NFL: 10 biggest omissions from the 2021 Pro Bowl
It’s Christmas time, and it’s time some NFL players get the love they deserve -- but didn’t get -- from Pro Bowl voters.
I have a problem with the voting process in general, already because pass-rushing outside linebackers are still in the same category off-ball players, but this year in particular the NFL’s ballot were pretty ridiculous – whether it’s not even showing comma numbers, listing players by categories that shouldn’t be as relevant or even having kickers all with a perfect 100 percent rate for a while, while listing them by total makes rather than percentage altogether.
Considering that, the results weren’t as bad as I thought they might be, because the choices for a few positions are just so much straight-forward, but there are a few glaring omissions
While most people just throw out names of players they like, but don’t tell you who they’d take off, I’m looking for actual solution here. So I will keep names like Ryan Tannehill or Justin Herbert, who are both certainly worthy, in the honorable mentions, because the three AFC quarterbacks are just amazing in their own right.
1. DeForest Buckner (DT, Indianapolis Colts)
Don’t get me wrong – Chris Jones, Cam Heyward and Calais Campbell are all awesome players and they have made me ballot just about every of the last five years, but nobody outside of Aaron Donald has been a more dominant on the interior D-line than this guy. And I get why Buckner didn’t get voted by fans, who saw that he “only” has 7.5 sacks and eight tackles for loss, but I also don’t get why he didn’t ultimately make it because other players and coaches should recognize what he has done this season. What he represents as a disruptive force for that Colts defense, in terms of constantly flashing in the backfield to make ball-carriers redirect or flush quarterbacks to the outside has been phenomenal. Buckner is second among defensive tackles in QB hits (24), total tackles (52) and defensive stops (meaning less than a third of the needed yardage for a first down to make it simple). He was the best player on that incredible 49ers defense last season for my money and he’s been even better this year.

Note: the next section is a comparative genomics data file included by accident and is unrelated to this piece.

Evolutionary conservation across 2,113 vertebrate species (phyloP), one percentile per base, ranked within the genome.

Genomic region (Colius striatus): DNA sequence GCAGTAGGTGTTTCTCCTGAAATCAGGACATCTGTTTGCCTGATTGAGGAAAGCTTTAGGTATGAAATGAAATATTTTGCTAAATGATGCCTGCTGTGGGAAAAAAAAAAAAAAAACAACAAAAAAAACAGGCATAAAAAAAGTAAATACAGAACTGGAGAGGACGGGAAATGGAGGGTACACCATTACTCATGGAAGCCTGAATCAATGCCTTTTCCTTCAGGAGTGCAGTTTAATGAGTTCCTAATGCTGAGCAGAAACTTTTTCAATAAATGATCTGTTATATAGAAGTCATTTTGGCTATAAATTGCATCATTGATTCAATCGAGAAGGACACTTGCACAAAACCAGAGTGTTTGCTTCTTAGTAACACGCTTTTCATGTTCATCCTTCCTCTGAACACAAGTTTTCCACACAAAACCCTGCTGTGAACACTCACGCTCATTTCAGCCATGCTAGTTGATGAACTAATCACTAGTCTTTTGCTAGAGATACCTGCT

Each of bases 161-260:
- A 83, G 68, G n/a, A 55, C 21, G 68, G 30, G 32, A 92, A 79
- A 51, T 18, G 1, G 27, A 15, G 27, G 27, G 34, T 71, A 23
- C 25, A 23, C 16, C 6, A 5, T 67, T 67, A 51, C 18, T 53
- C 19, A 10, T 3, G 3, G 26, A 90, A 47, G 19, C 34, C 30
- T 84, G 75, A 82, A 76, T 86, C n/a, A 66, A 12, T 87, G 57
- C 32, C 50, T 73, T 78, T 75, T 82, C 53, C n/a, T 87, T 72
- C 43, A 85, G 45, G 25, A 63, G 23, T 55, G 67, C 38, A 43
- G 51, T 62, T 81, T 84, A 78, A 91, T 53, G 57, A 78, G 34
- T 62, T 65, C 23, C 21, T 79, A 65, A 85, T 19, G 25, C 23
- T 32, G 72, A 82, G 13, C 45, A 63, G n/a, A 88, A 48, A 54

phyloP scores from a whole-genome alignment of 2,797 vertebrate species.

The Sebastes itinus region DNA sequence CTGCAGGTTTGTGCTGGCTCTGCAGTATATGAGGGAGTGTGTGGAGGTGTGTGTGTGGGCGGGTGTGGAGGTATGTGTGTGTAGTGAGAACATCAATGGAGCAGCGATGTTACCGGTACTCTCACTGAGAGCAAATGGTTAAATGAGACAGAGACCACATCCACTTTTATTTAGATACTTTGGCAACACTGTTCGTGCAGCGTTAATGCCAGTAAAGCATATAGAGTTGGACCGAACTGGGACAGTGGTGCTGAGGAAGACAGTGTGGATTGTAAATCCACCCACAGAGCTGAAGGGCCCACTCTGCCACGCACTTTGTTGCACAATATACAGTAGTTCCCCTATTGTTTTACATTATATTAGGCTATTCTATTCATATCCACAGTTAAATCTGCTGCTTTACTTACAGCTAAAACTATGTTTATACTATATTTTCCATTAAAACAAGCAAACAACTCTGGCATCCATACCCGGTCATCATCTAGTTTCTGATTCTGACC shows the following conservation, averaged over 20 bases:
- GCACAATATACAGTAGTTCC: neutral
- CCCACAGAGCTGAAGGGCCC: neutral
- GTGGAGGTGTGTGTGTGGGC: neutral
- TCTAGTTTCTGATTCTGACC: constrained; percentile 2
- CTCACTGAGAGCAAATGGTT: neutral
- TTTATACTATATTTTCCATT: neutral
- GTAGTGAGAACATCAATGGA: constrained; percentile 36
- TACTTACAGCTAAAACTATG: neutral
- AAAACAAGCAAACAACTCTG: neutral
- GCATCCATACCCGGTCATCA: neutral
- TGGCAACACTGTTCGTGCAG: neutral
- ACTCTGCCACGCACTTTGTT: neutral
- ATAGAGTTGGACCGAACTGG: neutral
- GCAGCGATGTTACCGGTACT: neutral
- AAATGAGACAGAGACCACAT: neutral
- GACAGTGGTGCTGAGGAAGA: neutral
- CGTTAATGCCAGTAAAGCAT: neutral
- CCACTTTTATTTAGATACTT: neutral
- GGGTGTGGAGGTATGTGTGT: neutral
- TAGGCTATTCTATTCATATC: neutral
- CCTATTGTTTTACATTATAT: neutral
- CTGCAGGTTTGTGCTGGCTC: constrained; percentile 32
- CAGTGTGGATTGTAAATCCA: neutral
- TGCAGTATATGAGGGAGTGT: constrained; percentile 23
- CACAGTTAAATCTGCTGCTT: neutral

2. Trey Hendrickson (DE, New Orleans Saints)
I won’t tell you that a player should make it purely based on being tied for second (to go along with Aaron Donald) in the league with 12.5 sacks – even though that usually is an automatic vote when people get to the ballot – but Hendrickson is also top ten in total pressures (32) and tackles for loss (11). So he has not only doubled up his teammate Cam Jordan in sacks (6.5), but he also has eight more pressures and the same amount of TFLs. Just this past Sunday, he absolutely rag-dolled an AFC starter on the O-line in Eric Fisher and almost singlehandedly kept the Saints in that game against the Chiefs. He has been a outstanding all-around player all season long, who has put up better stats across the board than the three D-ends in the NFC and I would put him over all of them for 2020. And I’m one of those guys who said for years that Brandon Graham should have made the Pro Bowl and Chase Young was my number one overall prospect in the most recent draft.